With the $1,500-a-month in alimony Paula Clifton received from her ex-husband, a Witchita radiologist, she and Hank Parkinson rented a town house on 30th Street in Georgetown. Using Hank Parkinson's political contacts, the couple planned to make their living as political consultants.

"I had the money," says Paula Parkinson. "He had the name."

Hank Parkinson is a heavy man with a friendly demeanor and the well-modulated voice of a '50s radio idol. He would write later that Paula Clifton seemed to him to be a "live-for-the-moment-girl" who could "make 'Please pass the butter' sound like an exciting proposition." In the kitchen of their house was a board on which hung motel and hotel keys from around the country, mementos of places they'd spent the night.

Her alimony allowed Hank Parkinson to pay the rent while he began a second start in his professional life, and the couple spent their first few months in Washington making friends. They eventually began working for a political newsletter and seminar firm called Plus Publications, where one of Paula Clifton's first assignments was to arrange for Rep. Tom Railsback to speak at a political seminar.

Her calls to Railsback's office went unanswered until a chance meeting in September 1979, at the crowded opening of the Polo Club in the Sheraton-Carlton Hotel. Congressman she'd met that night, Rep. Barry Goldwater Jr. (R-Calif.), introduced the Illinois Republican to Paula Clifton, who said she'd been trying to reach him for days.

"He said, 'For what?' and I told him and he said, 'Call me tomorrow.' I said, 'Well, are you going to remember me tomorrow?' and he said, 'Of course I will,'" recalls Paula Parkinson. "So I called the next day, and his office put me through so fast it'd make your head swim. And he said, well, okay, of course I'll do [the seminar] but will you have a drink with me?"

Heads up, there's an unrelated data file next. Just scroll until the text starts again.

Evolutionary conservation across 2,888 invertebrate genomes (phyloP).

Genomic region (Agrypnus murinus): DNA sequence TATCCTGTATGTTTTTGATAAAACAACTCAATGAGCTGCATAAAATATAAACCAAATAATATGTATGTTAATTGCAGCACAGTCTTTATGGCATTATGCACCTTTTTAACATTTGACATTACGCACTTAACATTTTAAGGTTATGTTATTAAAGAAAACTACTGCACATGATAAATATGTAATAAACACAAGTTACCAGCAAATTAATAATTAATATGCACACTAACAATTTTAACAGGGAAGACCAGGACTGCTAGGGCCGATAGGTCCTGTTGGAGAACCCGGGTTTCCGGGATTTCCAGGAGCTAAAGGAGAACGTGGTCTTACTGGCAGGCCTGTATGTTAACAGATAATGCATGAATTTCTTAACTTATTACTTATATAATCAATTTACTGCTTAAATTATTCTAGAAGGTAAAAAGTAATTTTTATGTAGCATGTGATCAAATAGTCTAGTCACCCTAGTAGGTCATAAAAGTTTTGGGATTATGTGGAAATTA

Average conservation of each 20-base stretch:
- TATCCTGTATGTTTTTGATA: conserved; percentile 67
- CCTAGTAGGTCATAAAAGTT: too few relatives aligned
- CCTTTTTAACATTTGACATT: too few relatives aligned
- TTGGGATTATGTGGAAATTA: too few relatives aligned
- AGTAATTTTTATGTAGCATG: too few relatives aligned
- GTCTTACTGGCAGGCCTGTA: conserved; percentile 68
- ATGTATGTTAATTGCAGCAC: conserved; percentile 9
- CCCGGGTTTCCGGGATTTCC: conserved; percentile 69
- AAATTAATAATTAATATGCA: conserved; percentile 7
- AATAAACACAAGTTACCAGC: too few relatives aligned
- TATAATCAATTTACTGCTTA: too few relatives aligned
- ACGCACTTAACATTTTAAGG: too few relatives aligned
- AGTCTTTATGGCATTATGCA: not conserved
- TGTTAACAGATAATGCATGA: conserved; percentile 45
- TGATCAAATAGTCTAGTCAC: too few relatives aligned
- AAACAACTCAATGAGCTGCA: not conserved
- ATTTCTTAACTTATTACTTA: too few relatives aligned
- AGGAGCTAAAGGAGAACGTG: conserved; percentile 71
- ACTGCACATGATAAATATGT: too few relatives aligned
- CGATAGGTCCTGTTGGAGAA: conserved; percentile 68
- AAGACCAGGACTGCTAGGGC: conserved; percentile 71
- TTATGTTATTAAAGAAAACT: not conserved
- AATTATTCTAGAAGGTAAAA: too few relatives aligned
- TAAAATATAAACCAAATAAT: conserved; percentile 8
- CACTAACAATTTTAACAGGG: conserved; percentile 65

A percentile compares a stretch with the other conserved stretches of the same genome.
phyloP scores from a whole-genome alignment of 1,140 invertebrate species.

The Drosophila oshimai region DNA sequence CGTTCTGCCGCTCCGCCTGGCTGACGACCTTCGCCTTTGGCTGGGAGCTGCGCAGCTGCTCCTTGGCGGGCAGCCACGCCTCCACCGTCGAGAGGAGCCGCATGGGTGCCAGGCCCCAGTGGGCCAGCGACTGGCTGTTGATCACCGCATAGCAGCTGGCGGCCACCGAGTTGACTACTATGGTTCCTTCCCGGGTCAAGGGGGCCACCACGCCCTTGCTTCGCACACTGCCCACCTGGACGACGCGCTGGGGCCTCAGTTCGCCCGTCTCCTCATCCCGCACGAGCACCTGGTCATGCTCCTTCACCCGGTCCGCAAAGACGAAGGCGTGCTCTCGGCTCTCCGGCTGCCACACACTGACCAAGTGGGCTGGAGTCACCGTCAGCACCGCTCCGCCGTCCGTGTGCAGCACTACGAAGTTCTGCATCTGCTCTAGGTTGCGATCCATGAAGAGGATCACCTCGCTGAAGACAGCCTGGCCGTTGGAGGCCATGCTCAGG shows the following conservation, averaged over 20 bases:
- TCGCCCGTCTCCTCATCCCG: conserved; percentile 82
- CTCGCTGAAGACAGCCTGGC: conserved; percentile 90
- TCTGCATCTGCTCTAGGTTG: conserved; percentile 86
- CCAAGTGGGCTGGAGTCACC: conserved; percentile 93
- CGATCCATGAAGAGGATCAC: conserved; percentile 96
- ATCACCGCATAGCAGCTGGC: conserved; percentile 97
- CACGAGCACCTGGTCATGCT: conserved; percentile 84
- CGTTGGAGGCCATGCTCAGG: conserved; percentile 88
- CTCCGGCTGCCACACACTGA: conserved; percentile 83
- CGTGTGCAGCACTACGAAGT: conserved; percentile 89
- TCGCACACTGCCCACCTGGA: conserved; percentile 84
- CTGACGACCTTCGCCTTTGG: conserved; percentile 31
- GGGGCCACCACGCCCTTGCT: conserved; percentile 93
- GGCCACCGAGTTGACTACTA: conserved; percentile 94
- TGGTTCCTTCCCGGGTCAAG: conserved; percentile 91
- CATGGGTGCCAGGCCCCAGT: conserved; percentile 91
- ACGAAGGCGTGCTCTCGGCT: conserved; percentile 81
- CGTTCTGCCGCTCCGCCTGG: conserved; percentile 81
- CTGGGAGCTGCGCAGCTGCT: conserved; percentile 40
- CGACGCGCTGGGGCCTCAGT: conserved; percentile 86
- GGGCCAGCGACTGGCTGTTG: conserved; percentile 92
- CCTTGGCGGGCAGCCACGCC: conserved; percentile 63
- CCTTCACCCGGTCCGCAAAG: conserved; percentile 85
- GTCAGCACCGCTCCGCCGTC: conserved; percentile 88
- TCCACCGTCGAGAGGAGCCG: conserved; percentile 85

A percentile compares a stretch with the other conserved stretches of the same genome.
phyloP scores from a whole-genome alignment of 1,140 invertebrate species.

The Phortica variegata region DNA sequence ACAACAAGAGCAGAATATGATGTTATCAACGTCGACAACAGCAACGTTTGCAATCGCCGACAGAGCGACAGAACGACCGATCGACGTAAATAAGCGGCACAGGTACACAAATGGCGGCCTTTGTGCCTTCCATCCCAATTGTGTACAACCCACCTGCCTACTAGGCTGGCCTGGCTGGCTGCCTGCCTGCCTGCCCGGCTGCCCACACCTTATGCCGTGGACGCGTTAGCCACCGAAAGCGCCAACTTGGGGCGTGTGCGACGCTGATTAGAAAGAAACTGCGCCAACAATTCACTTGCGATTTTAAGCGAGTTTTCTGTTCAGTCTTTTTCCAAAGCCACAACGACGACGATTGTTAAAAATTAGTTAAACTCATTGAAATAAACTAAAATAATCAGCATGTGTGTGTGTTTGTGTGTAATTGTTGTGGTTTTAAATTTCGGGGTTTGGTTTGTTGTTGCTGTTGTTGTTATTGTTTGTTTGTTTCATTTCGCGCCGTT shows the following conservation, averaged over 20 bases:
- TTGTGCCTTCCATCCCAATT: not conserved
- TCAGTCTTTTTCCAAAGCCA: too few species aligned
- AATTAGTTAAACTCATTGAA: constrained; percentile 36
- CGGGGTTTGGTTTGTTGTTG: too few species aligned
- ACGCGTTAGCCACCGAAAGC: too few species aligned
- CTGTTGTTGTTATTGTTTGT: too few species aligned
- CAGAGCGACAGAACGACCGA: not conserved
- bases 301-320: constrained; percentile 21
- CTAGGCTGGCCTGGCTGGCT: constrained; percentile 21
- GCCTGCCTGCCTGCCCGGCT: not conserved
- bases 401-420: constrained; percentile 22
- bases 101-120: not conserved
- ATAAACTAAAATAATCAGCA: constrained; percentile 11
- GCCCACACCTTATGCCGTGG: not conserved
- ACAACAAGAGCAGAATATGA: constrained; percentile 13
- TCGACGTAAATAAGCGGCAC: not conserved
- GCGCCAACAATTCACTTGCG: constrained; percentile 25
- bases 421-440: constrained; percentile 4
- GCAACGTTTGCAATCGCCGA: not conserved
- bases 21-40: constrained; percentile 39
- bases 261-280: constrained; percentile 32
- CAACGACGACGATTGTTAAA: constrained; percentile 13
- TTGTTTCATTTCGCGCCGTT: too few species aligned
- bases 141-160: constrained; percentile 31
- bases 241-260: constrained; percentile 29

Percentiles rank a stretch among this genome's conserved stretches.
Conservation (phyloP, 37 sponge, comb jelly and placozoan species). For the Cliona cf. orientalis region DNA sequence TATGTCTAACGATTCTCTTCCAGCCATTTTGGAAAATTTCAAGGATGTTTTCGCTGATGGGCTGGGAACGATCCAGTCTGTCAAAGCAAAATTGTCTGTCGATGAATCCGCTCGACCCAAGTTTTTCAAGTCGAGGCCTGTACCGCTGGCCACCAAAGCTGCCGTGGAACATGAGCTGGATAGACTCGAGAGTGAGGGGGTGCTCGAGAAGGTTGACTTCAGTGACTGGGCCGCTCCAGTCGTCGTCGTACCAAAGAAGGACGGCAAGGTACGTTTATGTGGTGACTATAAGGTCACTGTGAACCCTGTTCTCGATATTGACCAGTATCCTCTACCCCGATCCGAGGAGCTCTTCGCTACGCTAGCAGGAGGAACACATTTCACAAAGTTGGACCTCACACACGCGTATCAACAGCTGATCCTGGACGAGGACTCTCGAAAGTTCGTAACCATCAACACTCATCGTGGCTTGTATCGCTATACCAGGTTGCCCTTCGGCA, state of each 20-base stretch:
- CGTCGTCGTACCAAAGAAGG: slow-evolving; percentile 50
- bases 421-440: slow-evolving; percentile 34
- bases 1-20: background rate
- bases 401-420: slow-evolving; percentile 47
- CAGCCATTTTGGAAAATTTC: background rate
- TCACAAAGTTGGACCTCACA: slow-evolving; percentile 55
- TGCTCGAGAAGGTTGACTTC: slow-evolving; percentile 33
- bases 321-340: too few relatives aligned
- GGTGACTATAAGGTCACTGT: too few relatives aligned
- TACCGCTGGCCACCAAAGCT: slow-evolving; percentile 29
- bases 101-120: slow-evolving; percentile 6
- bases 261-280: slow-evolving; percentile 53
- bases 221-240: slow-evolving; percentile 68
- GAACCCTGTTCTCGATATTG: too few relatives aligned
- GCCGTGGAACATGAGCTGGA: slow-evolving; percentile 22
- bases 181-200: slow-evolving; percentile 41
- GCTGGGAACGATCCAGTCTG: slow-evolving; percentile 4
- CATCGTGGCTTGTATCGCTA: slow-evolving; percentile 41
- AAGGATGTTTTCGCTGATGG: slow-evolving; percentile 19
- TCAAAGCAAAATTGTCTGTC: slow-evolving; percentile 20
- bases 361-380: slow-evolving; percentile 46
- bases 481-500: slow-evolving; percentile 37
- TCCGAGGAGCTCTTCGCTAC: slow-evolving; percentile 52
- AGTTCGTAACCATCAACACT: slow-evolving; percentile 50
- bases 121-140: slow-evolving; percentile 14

Paula Clifton says the drink she had with Railsback at the Capitol Hill Club was her entree to a world of power and politics, the start of a year that would make hers a familiar face among Republicans who gathered at the Capitol Hill Club.

The cocktail with Railsback also led to a friendship. The congressman's family lives in his Illinois district and, according to Paula Parkinson, she and Railsback met a couple of times a week after work in October 1979, once attending a World Series game together in Baltimore, sometimes having dinner in Washington or Chinese takeout at his suburban Virginia apartment.

A spokesman for Railsback says the congressman will not elaborate on the comments he made at a press conference following public reports of his presence on the Florida golfing trip. "When we got to the house and saw that Paula was there," Railsback said earlier this month, "we should have moved out . . . She didn't proposition me. I didn't touch her."

It was Railsback, says Paula Parkinson, who introduced her to the congressman with whom she would eventually fall in love, Rep. Tom Evans.